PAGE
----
What We’re Reading
Blake Hounshell A False Choice in Pakistan, by Daniel Markey in the current Foreign Affairs. The former State Department wonk argues that it’s possible to push for political reform in Pakistan without jeopardizing the Army’s “core interests.” (And here I was thinking that one of the Army’s core interests was forestalling political reform.) Preeti Aroon ...
- A False Choice in Pakistan, by Daniel Markey in the current Foreign Affairs. The former State Department wonk argues that it’s possible to push for political reform in Pakistan without jeopardizing the Army’s “core interests.” (And here I was thinking that one of the Army’s core interests was forestalling political reform.)
- Malaria: Bedlam in the Blood, by Michael Finkel in National Geographic. This year, half a billion people will get malaria, and more than a million will die from it. Finkel discusses the history of the disease and what’s being done to stop it.
- Peeling the Onion, by Gunter Grass. The Nobel-prize winning author has written a controversial memoir about his youth as a member of the Waffen SS. Just as fascinating as the book have been the reviews. Last year, Christopher Hitchens pilloried Grass in Slate for having omitted his service for so many years. More recently, novelist John Irving wrote a bizarre piece in the New York Times Book Review, fiercely defending his friend, but not really talking about the book.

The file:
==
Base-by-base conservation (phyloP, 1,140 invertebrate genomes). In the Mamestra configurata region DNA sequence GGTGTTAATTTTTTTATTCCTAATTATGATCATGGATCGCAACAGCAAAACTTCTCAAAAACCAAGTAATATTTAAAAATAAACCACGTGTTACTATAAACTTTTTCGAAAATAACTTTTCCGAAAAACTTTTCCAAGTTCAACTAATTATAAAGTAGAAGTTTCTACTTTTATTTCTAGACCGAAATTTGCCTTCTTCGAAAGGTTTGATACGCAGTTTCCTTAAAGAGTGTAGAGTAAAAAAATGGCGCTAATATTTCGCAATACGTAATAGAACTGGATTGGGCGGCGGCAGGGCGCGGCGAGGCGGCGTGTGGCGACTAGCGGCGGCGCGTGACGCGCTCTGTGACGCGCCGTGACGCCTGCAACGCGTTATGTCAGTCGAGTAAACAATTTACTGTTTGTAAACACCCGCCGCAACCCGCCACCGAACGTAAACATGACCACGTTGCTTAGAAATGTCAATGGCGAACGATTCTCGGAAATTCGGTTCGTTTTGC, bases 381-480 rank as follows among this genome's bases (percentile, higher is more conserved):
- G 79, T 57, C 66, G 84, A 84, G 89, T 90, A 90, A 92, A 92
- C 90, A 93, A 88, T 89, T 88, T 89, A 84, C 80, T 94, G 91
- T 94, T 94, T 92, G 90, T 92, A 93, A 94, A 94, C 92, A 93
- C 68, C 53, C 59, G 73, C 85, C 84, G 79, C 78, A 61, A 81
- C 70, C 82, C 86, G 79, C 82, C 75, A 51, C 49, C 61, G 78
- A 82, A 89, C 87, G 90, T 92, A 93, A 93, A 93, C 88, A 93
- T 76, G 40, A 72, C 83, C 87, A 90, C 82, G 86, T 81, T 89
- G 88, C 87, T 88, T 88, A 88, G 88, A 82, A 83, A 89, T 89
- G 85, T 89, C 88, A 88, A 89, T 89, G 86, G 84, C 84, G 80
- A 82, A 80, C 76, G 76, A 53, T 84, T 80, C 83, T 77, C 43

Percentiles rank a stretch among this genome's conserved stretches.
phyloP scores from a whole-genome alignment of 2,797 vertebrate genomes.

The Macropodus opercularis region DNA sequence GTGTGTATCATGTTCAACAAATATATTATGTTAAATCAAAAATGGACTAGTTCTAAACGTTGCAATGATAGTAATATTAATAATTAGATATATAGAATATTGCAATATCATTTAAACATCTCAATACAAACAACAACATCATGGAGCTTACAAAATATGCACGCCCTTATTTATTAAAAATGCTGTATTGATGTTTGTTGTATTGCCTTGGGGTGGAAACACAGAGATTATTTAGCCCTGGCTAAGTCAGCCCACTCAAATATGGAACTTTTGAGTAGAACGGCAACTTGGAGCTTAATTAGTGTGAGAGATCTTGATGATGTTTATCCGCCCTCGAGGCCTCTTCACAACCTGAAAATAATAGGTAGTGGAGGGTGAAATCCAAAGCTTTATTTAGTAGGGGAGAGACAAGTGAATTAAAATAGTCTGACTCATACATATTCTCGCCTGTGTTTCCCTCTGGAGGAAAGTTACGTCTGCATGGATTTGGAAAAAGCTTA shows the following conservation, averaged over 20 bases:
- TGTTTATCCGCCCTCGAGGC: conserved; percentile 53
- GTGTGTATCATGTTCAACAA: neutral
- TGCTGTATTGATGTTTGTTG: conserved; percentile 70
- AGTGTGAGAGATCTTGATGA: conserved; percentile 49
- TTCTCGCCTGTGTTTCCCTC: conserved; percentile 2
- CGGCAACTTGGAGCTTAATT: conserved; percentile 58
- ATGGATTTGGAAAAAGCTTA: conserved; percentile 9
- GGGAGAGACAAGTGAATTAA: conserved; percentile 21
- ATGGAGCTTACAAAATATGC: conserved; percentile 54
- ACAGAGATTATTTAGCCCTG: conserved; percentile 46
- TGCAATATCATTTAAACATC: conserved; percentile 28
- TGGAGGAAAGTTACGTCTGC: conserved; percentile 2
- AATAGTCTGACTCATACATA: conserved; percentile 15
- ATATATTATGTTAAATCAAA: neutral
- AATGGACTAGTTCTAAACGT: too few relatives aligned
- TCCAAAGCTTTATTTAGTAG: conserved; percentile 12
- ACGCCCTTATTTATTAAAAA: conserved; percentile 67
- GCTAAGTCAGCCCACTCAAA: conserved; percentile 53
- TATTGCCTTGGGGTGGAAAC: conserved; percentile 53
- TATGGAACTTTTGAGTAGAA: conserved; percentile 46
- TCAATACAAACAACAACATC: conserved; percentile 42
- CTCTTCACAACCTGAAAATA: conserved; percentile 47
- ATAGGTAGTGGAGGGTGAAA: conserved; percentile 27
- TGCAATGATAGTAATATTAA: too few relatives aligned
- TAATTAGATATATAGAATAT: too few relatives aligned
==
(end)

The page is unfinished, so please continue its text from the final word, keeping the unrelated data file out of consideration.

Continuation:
Members Only, by Angela Valdez in this week’s City Paper. A.K.A. Reason No. 5,204 why I don’t live in Georgetown. The only thing funnier than the piece itself, which profiles Late Night Shots, the ‘exclusive’ social network of recently graduated binge drinkers prowling M Street: the Wonkette thread in their honor.
- Chavez: From Hero to Tyrant, by Alice O’Keefe in the New Statesman. You know it’s bad for Chavez when he loses the love of Britain’s premier leftist weekly.
- The Croc Epidemic, by Meghan O’Rourke in Slate. How a heinous synthetic shoe managed to reel in $200 million in profits last year.
- A Fine Balance, by Rohinton Mistry. A lovely novel about how two tailors, a widow, and a penniless student made it through social upheaval in 1975 India.
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